May to meet Northern Irish business groups over draft Brexit deal

Meeting set to increase tension between DUP and Northern Ireland business community

British prime minister Theresa May will host Northern Irish businesspeople at 10 Downing Street today. Photograph: Will Oliver/EPA

British prime minister Theresa May will host Northern Irish businesspeople at 10 Downing Street today. Photograph: Will Oliver/EPA

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UK prime minister Theresa May will host Northern Irish businesspeople at 10 Downing Street on Thursday as part of her charm offensive to win support for the draft Brexit deal.

The event is being pitched as an opportunity for companies and industry groups to hear directly from Mrs May about how the draft agreement would work and to raise concerns about aspects of the deal.

Among the groups attending the late-afternoon reception will be the Northern Ireland Chamber of Commerce, the Federation of Small Business, the Ulster Farmers’ Union, the Institute of Directors, the Freight Transport Association, Northern Ireland Retail Consortium and Manufacturing NI.

The meeting will likely add tensions between Northern Ireland business community, which has largely come out in support of Mrs May’s divorce deal with the European Union, and the Democratic Unionist Party, the Northern Irish party propping up Mrs May’s minority government that is opposed to the agreement.

The DUP and Northern Irish business groups have clashed over the Brexit agreement, with the political party claiming that business representative groups were “dancing to the government’s tune”.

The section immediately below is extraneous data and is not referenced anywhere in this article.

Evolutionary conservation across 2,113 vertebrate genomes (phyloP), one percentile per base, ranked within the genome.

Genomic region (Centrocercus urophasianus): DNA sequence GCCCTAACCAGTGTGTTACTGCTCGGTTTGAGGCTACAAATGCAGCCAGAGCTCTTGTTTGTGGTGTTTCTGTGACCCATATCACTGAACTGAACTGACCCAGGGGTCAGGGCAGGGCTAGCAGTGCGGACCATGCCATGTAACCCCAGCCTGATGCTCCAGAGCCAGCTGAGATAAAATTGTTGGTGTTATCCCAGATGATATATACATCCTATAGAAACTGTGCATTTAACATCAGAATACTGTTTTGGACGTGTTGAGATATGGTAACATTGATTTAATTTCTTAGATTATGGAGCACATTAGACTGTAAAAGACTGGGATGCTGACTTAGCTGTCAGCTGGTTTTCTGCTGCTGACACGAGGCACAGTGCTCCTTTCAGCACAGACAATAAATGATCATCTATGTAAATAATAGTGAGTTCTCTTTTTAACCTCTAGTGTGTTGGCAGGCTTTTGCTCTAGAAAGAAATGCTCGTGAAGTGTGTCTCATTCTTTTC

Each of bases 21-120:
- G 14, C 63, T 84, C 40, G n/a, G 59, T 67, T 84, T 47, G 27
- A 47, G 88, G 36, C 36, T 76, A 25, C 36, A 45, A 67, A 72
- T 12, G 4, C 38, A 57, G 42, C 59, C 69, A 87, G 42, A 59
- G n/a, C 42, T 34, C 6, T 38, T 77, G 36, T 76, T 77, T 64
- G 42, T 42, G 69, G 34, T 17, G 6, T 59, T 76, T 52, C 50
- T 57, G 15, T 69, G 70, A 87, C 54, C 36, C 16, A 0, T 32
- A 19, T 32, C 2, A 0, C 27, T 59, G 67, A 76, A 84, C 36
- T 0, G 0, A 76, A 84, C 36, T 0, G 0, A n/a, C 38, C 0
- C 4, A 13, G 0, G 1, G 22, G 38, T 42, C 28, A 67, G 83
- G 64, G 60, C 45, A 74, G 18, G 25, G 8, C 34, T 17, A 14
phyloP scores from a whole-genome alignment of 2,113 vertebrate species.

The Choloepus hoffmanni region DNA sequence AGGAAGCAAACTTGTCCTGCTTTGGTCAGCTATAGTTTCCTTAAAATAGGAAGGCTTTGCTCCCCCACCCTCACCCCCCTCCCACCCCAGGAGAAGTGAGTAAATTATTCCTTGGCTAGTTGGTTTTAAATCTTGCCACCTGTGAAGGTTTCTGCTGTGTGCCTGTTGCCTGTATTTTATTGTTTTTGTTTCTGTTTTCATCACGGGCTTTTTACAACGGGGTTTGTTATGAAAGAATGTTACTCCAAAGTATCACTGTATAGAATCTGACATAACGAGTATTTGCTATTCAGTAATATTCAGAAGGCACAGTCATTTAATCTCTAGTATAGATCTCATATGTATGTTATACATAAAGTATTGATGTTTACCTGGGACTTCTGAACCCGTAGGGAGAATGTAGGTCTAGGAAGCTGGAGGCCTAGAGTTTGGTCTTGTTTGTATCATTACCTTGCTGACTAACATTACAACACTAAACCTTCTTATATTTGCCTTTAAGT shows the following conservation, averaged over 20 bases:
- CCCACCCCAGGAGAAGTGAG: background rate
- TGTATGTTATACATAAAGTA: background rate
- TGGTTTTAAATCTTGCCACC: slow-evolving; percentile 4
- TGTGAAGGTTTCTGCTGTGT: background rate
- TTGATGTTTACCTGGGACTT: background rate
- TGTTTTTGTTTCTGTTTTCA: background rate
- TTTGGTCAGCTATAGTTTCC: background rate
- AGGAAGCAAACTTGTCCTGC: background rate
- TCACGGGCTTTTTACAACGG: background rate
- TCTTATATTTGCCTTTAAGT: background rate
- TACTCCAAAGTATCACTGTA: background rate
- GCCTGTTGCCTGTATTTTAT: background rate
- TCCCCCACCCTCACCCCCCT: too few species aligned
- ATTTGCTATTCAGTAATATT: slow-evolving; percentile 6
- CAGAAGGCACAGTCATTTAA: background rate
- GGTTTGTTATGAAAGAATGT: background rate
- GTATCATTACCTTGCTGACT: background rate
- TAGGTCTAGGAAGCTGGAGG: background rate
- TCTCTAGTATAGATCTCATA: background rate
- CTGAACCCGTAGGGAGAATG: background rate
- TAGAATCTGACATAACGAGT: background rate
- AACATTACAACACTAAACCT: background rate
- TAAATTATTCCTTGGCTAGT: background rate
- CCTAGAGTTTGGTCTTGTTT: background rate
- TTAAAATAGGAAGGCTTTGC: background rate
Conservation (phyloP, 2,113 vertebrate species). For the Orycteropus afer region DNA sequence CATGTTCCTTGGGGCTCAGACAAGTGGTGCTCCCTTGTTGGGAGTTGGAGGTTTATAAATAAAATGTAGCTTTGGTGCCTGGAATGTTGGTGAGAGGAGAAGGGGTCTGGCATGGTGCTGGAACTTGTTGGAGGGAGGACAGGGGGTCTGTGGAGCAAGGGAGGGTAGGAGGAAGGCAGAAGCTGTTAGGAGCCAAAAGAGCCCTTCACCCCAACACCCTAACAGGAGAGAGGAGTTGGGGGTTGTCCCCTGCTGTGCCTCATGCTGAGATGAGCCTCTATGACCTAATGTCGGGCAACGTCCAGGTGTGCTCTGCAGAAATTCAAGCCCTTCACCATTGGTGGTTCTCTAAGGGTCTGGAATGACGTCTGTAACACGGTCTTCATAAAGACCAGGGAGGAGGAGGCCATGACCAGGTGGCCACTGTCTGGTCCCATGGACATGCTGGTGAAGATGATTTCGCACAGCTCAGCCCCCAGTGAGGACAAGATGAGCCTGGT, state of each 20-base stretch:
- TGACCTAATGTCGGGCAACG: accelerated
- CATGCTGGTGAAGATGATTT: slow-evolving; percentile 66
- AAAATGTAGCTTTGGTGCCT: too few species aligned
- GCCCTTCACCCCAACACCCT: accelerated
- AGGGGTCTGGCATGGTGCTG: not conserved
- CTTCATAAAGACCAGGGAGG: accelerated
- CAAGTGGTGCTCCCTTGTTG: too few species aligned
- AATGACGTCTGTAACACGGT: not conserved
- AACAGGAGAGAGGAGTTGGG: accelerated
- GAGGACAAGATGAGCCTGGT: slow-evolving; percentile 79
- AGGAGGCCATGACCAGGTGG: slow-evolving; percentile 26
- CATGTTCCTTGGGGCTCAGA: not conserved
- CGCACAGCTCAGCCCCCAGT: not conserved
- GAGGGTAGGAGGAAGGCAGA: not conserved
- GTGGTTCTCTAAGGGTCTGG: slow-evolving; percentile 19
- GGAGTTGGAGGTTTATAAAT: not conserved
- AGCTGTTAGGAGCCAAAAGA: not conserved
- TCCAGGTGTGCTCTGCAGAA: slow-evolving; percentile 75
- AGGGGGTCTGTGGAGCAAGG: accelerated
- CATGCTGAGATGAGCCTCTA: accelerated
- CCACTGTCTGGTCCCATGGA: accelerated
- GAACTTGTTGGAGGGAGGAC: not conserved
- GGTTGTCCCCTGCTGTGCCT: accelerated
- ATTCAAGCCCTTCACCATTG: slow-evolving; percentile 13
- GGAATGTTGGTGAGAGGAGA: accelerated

‘Love-in’

DUP MP Jim Shannon accused Northern secretary Karen Bradley at a House of Commons committee on Wednesday of engaging in a “love-in” with businesses in Northern Ireland over the deal when he said there was a large body of opinion in the Northern Irish business and farming community opposed to the agreement.

Aodhán Connolly, director of Northern Ireland Retail Consortium, rejected this view, saying business groups would use Thursday’s meeting to raise questions about the withdrawal agreement. The questions would include how checks might work between Northern Ireland and Britain under the fallback “backstop” arrangement to avoid a hard Irish border, and what paperwork might be required and the costs involved under such arrangement.

“We are very much seeing this as a chance to work on those things which we don’t see as perfect in the agreement; different sectors have different concerns,” he said.

He described opponents to the agreement as being “very few and far between” within the business community in Northern Ireland.

“One of the good things that has come out of this is the collegiate nature of the response. Never before in my lifetime have I have seen this happen, the retail industry standing beside the farming and manufacturing industry in support of the agreement,” he said.

Trade deal

Seamus Leheny, policy manager of the Freight Transport Association in Northern Ireland, said that economically the agreement was the best outcome but people were jumping to the conclusion that the “backstop” to avoid a hard border would be used because no trade deal could be agreed.

“People are jumping the gun. Theresa May hopes there will be a trade deal,” he said.

“Those who are against the withdrawal agreement right across the UK politically, maybe their efforts should be best used to back the agreement and focus on getting a deal that is all encompassing for the UK and that it works so you never need a backstop.”

Among the businesspeople invited to 10 Downing Street is Northern Irish haulier Chris Slowey of Portadown transport company Manfreight, one of whose drivers figured in a feature article last month on the impact of Brexit on cross-border supply routes in The Irish Times.

The article is said to have been included in briefing materials for UK environment secretary Michael Gove. Despite some expectation that he might quit the cabinet over the deal, Mr Gove has said he would remain on in his post and help Mrs May sell the agreement to the UK parliament.

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